Ambrose Field & John Potter – Being Dufay

Being Dufay

Celebrating their 25th birthday, ECM Records released a recording of the unusual musical combination of saxophone player Jan Garbarek with the Hilliard Ensemble performing ancient vocal music (‘Officium‘, 1994).
An album so stunning it proved to be one of ECM’s biggest “hits”.
I was lucky enough to attend a live performance of this album in a church in my hometown that year, and amidst all of the concerts I have seen in my life this one especially is one I will never forget.
In 2009, ECM celebrates it’s 40th birthday. Could this be the reason they have searched for a musical combination as unusual and maybe even as unheard as on Officium? Maybe they did, maybe they didn’t. But to me, ‘Being Dufay’ has about the same effect ‘Officium’ had.

John (‘Hilliard Ensemble’) Potter, world famous tenor, sings fragments of works by composer Guillaume Dufay (1397-1494), who may be counted as one of the most important and progressive composers from that age.
The vocal fragments are accompanied by live- and studio electronics performed by Ambrose Field, multiple Prix Ars Electronica Award winner, recycling and reworking Potter’s vocal input.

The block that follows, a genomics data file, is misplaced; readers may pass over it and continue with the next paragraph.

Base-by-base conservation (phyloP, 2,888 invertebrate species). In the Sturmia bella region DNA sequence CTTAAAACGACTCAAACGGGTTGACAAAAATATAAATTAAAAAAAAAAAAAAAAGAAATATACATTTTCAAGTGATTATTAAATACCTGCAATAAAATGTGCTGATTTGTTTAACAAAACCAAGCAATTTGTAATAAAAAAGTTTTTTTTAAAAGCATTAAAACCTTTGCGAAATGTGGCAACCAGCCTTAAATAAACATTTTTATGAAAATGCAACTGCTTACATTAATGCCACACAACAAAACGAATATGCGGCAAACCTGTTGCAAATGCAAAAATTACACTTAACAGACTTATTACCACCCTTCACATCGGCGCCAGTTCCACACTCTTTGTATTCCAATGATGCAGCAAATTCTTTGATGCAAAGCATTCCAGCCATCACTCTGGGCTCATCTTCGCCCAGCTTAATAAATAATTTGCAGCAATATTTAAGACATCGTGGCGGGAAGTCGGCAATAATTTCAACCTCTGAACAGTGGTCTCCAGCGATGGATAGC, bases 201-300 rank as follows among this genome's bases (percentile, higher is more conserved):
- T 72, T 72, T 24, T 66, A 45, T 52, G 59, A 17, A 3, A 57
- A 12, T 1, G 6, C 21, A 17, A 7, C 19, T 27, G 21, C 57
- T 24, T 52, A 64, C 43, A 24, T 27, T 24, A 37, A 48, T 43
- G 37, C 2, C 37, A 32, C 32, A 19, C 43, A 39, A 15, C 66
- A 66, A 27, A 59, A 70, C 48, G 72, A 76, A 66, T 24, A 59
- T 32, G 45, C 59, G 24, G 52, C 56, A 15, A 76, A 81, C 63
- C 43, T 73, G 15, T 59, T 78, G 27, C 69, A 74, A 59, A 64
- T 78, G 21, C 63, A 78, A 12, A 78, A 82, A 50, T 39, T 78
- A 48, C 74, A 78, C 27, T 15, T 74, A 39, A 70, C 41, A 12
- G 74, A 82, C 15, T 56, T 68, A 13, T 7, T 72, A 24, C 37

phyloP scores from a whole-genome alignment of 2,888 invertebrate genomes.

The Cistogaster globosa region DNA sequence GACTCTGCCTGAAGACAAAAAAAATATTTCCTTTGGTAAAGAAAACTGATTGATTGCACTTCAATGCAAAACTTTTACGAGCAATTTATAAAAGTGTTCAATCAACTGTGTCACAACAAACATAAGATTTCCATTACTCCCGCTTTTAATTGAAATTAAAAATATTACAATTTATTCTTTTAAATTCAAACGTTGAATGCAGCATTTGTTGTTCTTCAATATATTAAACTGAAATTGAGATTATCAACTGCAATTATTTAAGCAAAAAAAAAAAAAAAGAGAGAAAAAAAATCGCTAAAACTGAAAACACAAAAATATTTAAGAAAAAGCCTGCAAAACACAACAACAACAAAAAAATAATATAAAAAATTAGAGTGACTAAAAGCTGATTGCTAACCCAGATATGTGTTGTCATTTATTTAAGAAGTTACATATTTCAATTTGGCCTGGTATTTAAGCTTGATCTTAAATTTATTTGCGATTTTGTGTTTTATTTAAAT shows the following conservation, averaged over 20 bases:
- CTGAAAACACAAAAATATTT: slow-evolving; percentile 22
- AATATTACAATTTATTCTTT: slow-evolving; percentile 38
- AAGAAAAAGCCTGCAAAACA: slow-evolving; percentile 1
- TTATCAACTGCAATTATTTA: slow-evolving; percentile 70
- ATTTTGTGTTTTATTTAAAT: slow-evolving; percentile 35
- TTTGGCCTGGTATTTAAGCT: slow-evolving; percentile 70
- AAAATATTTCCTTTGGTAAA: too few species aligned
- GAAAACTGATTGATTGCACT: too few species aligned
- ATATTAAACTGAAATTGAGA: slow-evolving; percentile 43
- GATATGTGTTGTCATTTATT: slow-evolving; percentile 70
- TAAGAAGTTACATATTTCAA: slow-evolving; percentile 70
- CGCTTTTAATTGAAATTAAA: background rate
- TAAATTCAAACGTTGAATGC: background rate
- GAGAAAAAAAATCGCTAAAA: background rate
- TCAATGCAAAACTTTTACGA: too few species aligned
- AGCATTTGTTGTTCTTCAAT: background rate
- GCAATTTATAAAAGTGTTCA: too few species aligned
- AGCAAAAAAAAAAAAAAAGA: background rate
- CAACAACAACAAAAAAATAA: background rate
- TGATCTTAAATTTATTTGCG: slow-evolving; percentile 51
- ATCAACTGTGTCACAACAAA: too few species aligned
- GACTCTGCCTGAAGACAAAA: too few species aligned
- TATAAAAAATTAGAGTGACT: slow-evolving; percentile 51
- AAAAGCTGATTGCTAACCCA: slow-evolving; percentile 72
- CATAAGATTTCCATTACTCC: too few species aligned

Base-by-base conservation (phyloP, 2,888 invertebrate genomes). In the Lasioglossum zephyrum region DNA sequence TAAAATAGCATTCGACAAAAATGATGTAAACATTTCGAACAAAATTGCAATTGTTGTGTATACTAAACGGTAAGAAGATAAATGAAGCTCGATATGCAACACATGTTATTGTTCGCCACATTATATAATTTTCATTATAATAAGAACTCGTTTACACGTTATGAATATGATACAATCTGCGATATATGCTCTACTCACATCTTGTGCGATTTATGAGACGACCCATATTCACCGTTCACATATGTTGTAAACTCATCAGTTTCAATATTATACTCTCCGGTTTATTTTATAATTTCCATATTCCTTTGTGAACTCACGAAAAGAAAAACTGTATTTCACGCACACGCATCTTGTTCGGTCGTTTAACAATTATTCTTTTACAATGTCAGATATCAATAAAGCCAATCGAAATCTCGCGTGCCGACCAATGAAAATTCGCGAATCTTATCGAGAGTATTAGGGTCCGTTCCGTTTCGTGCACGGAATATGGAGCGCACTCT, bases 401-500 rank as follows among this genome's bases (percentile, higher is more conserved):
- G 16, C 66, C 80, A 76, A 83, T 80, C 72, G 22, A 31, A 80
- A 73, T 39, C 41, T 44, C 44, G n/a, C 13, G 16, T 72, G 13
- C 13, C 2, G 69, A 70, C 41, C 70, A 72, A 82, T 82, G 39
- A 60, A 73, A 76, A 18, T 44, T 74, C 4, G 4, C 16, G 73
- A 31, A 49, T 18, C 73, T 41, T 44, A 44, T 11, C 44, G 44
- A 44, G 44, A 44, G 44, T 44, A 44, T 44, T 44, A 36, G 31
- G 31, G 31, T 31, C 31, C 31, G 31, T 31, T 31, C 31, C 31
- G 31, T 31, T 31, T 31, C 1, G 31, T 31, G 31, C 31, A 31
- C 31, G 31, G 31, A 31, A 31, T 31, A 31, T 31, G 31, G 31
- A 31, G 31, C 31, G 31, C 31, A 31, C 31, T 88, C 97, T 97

The result: “Being Dufay” is stunning!  But only if you’re able to listen completely unbiased and unprejudiced.

The album opens (and closes) with a very calm, withheld and intimate track, in which the electronic score is hardly more than a supporting drone. (The track heard with this blog entry is the opening track: “Ma Belle Dame Souvereine“).

But inbetween lies a haunting (haunted?) landscape of treatments, ‘a labyrinth, with new vistas to discover but also some wrong turnings and false conclusions’ (liner notes by Ambrose Field).
Terrifying sometimes, af if you’re attending a performance of ancient music and suddenly find yourself hallucinating.
In some strange way, some of the tracks vaguely reminded me of Scott Walker recordings, and I can imagine he would very much have liked to perform a record like this. (But that’s a very wild guess, and of course comparing Scott Walker to John Potter does no right to both of them!)

A great album to celebrate your 40th anniversary with, that’s for sure! reading the project website Field & Potter are performing this material live, too. I certainly hope to be able to attend one of these!!

(Off Topic – but not very much: this week ECM also releases the New Jon Hassell album ‘Last Night the Moon Came Dropping It’s Clothes in the Street‘, his return to the label since 1986’s brilliant Power Spot. I will not review this one here, as a lot of other blogs will probably pick up this one. But it is heartily recommended anyway, because it’s beautiful ‘classic’ Hassell!)

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